• Join over 1.2 million students every month
  • Accelerate your learning by 29%
  • Unlimited access from just £6.99 per month

Why Did Hitler Become Chancellor in 1933?

Extracts from this document...

Introduction

Why Did Hitler Become Chancellor in 1933? For ten years Germany was governed by the Weimar Republic - which endeavoured to be as fair and democratic as possible. The coalition government was just left of centre, and was continually elected by the German people. Yet, from 1929 onwards, support for the coalition government rapidly waned, and there was a shift to the extremes. By 1933, the German people had elected Hitler; a fascist, power hungry dictator, who despised democracy; and would turn Germany into one of the most notorious dictatorships the world had ever known. What caused the German people to lose confidence in the Weimar Republic, and turn to a system of government so disparate in its values? The Weimar Republic itself, although it fulfilled the characteristics of a democracy, giving universal suffrage and equal indiscriminate rights to its people; had its weaknesses. Prior to its establishment, Germany had been a monarchy. The people of Germany had never been used to democracy - it was forced upon them by the Allies, who named the abdication of the Kaiser as a condition of the WW1 peace treaty. Consequently the Weimar Republic was on very uneasy footing - the political landscape of Germany was chaotic-it was a time when many political philosophies were flying around; untried and untested in Germany; especially with Russia fallen to Communism in the east, and Italy under a fascist regime in the South. ...read more.

Middle

The terms of the treaty destroyed this military might, by reducing the amount of soldiers in the army from a few million to 100,000. . Hitler was all for rearmament, which Hitler believed was indispensible in creating a powerful Germany. He hoped to achieve strength through military conquest, gaining 'lebensraum' or 'living space' for the German people. This ideology attracted support from nationalists and the many demobilized soldiers in Germany. Hitler perpetrated the myth that the Weimar politicians had 'stabbed Germany in the back' by signing the treaty of Versailles, thereby inciting hatred of the social democrats and other pro-democratic parties. Many soldiers and members of the public believed that Germany could have won the Great War, urged on in this belief by army generals falsely claiming that the army could have carried the war on successfully. In truth the German army would invariably have been defeated, what with the British naval blockade of German ports stopping essential supplies reaching the military. Conditions were so bad that naval officers mutinied when ordered into a suicidal battle with the British Navy. The truth, however, did not matter to Hitler, as long as he could use the myth to gain more votes. The Nazis party's blatant hatred of Communism attracted the upper and middle classes. ...read more.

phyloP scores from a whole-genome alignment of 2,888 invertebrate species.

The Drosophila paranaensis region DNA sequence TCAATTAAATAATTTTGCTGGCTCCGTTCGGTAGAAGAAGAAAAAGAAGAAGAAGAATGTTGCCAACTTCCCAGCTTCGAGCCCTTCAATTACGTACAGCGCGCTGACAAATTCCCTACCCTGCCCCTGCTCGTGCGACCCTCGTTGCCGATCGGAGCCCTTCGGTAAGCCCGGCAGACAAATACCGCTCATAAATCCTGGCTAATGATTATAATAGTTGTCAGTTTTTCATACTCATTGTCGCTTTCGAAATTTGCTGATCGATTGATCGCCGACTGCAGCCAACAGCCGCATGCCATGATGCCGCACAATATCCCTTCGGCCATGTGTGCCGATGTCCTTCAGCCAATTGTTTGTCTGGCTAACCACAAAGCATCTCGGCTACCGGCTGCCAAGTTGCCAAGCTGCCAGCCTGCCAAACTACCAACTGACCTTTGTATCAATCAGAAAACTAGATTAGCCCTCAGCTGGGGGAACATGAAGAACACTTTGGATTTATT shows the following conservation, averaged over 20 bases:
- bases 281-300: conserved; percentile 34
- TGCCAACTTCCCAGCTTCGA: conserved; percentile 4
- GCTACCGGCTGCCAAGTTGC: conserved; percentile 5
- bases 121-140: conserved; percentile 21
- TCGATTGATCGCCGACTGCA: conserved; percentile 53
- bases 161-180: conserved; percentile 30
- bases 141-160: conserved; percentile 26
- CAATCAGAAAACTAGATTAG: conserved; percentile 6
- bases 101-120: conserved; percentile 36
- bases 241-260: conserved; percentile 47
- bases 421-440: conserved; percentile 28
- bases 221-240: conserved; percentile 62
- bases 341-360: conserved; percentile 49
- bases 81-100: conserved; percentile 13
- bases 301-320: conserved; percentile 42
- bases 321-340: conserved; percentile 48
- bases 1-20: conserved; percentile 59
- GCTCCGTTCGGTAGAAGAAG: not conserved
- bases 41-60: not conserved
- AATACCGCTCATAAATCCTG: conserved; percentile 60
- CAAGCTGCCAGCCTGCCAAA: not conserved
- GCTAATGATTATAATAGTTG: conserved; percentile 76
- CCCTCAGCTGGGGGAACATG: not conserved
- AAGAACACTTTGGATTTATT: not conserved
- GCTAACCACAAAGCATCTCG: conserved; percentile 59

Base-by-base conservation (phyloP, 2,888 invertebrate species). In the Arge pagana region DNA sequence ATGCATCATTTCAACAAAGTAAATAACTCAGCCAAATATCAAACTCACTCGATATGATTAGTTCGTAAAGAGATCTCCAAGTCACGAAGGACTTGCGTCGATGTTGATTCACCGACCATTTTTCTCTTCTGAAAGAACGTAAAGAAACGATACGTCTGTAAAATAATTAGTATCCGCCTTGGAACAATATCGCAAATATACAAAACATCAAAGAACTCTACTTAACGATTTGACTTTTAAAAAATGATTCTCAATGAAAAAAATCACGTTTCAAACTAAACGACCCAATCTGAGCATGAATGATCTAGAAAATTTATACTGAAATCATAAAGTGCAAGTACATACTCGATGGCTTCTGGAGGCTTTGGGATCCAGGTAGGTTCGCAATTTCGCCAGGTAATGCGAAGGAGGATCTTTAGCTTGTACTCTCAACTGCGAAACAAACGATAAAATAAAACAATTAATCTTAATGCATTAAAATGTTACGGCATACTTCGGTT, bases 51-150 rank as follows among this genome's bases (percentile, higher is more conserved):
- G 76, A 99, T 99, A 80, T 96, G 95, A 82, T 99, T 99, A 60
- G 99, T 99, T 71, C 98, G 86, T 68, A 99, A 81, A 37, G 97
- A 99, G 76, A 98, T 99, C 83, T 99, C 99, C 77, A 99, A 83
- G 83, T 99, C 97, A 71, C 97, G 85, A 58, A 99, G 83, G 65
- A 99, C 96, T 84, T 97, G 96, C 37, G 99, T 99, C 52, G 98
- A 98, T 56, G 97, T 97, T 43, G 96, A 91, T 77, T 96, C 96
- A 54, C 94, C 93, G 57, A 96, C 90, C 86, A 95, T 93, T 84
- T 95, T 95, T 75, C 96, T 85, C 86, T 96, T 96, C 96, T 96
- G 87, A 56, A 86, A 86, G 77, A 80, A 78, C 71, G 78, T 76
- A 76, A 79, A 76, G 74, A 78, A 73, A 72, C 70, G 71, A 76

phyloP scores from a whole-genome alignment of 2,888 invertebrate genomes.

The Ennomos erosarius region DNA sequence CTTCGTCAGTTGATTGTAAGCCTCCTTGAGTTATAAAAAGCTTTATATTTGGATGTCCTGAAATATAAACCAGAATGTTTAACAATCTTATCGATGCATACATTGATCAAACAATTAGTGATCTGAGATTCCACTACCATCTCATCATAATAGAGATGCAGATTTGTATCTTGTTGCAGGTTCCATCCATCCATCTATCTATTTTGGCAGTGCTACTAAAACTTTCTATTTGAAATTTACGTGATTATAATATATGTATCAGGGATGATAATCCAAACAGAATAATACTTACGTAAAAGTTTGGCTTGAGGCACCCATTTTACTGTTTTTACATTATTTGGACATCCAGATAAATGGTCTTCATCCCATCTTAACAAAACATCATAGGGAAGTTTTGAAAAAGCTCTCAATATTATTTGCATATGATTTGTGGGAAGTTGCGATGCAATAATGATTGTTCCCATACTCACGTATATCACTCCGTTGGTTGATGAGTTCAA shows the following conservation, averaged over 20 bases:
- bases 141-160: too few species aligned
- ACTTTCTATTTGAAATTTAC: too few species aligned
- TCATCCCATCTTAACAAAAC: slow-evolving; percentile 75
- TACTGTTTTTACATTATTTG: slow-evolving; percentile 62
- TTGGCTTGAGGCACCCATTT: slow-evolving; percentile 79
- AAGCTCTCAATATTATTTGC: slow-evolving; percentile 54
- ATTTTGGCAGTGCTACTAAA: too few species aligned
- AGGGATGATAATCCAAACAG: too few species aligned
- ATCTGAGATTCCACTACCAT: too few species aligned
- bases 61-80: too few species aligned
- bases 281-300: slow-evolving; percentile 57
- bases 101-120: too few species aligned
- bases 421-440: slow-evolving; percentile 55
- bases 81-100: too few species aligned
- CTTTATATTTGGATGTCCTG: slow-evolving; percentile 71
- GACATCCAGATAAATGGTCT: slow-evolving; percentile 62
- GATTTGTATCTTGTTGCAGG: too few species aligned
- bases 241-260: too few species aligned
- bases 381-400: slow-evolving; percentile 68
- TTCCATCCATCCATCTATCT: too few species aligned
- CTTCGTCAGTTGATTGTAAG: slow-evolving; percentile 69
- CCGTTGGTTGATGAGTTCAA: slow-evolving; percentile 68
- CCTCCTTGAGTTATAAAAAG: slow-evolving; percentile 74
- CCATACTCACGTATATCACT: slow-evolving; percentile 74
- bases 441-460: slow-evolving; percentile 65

Conclusion

Nevertheless he was unable to maintain his position as chancellor, because he failed to get enough support from the Reichstag. Hitler was the only man left for the job, as he had the most legitimate claim towards it because he had the most support from the Reichstag - and the Nazis would probably revolt if he was not given the chancellorship. Franz von Papen assured Hindenburg that if he appointed Hitler as chancellor, and von Papen as vice-chancellor, Hitler, who had no experience of the job, could be controlled by von Papen. In this way, Hitler went from being the leader of an obscure right wing party to the last chancellor of the Weimar Republic. It is intriguing that he achieved this through the support of the German people, using democracy's weaknesses to cause its own downfall. Of course, he capitalized on the opportunities presented by the Great Depression, and it was from then on that the Nazis gained real momentum, but one could say that the Great Depression was a disaster waiting to happen; on the backs of loans taken out to fix the crisis of hyper-inflation, and to pay back reparations. In the end, though, it was a desperate people, searching for hope, guidance, and most of all, strong leadership, who enabled Hitler to reach the height of power with which he could implement his policies, and turn his ideals into reality. ...read more.